A lot of people who would like to start a business think the task is too daunting. But following a passion is not as high risk as you may think. Conventional wisdom about entrepreneurs being big risk takers and living on the edge is not all that realistic. In fact, there are ways to minimize the financial risk and emotional drama of going after your dreams. And, most of the skills you need to be an entrepreneur, you can teach yourself.

Alex Shear founded the production company Projectile Arts, in order to produce the documentary, “Kokoyakyu: High School Baseball.” The topic of baseball appealed to Shear, in part, because of the risks involved. “There is so much failure” in baseball, says Shear. He wanted to know how players deal with it. In the meantime, he had to deal with those same issues himself, starting a business to make the documentary.

Like many people, Shear is not a fan of huge risk: “I didn’t know what I was getting into. If I knew I was going to have to move twice, sell my car, and go broke,” I probably wouldn’t have done it. “You need to be stubborn and thickheaded and not think things through all the way,” advises Shear.

In a case like this, Saras Sarasvathy , professor at the University of Virginia’s Darden School of Business, told me that she asks her students to look inside themselves: “Why do you want to open a restaurant? Is it because you love to cook? Then you can have a catering business out of your home. Is it because you have a great location? What else can you put at that location that would be more likely to succeed?”

Have basic skills in the field you are choosing. Sarasvathy uses the analogy of cooking a meal to describe the entrepreneurial way of thinking. Some people have a list of ingredients on a recipe and follow its steps exactly. Other people walk into a kitchen, see what ingredients are on hand, and whip something up. If you want to start your own business, you should be a person comfortable with no recipe. “But,” Sarasvathy cautions, “you need to know how to cook.” Both types of people probably will come up with good meals if they have cooking skills, and both will come up with bad meals if they don’t

Not knowing exactly what you will create is OK. Sarasvathy told me: “Entrepreneurs don’t believe in planning because they don’t want to be in a future that is predictable. If you want to create something new, then the future is unpredictable. If you can predict what will happen, there is no room for creativity.” This also leaves room for genuine partnerships, which you will need.

Get help in a partner. Finding a business to launch is a soul-searching venture, because you have to be passionate about your choice. But “part of your search for passion should be a search to know your skill set. Ask your parents, mentors, and friends. Then try to match skills you have with your passions and fill in what you need,” said Andrew Zacharakis, professor at Babson College. Most feelings of risk come from doing things you have not done before, so surrounding yourself with people who complement your skills can minimize risk.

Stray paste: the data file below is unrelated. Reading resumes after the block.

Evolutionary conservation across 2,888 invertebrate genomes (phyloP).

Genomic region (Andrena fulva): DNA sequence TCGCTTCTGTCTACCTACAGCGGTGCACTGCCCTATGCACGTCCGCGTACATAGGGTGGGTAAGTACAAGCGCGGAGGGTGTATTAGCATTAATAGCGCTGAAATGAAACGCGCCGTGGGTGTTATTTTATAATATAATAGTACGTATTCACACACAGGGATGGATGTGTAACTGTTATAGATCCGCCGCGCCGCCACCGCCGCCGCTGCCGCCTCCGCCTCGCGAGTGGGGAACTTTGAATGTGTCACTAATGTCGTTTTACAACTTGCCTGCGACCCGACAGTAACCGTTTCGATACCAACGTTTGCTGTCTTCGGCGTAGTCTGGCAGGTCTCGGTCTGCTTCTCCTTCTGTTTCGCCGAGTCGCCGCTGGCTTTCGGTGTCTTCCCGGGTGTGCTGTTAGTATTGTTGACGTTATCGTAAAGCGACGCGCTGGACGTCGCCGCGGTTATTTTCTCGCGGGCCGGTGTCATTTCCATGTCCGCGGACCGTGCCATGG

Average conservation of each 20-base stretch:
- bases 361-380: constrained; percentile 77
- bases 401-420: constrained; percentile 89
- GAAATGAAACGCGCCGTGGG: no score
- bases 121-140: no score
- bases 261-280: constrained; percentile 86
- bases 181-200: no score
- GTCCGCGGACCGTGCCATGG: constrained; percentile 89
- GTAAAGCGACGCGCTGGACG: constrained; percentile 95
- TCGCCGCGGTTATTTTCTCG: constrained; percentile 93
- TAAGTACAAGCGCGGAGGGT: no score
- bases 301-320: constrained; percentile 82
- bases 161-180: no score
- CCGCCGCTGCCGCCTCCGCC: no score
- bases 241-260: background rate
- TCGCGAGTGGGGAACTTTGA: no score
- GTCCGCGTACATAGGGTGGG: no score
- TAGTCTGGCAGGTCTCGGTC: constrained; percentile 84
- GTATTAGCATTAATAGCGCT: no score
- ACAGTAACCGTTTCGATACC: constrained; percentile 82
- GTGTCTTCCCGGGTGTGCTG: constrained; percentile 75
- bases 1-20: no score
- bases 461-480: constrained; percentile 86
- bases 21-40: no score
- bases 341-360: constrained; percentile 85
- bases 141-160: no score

Relax. The point of entrepreneurship is to have fun doing something you’re passionate about. But a small-business owner’s mind can race constantly. Learn to control this and business will feel less risky.

Jim Fannin is a success coach whose clients include more than twenty Major League Baseball players. He told me that research has shown that wildly successful people have 1,000 fewer thoughts a day than others, which allows the successful people to have exceptional focus on their goals.

Shear says he tried to focus on his next step instead of looking at the whole project, which would have been overwhelming. “If you think too much about the big picture it can paralyze you — mess you up in the moment.”

Fannin agrees. There are so many things you can worry about, so “I tell people to go on a mental diet,” says Fannin. “Cut out thoughts that won’t make you better because they hold you down.”

You need a sense of peace to perform well. Fannin says that just taking deeper breaths will slow your thinking and help your focus.

Stay optimistic. People who have big success have optimism. The key is to manage your thinking. When something bad happens, “learn from it and move on.” If you let yourself replay bad situations, you will get used to seeing your life that way.

Seventy-five percent of people report that negative thinking goes away if you look toward the sky. So for those would-be entrepreneurs trying to fend off negative thinking, Fannin says: “Chin up.”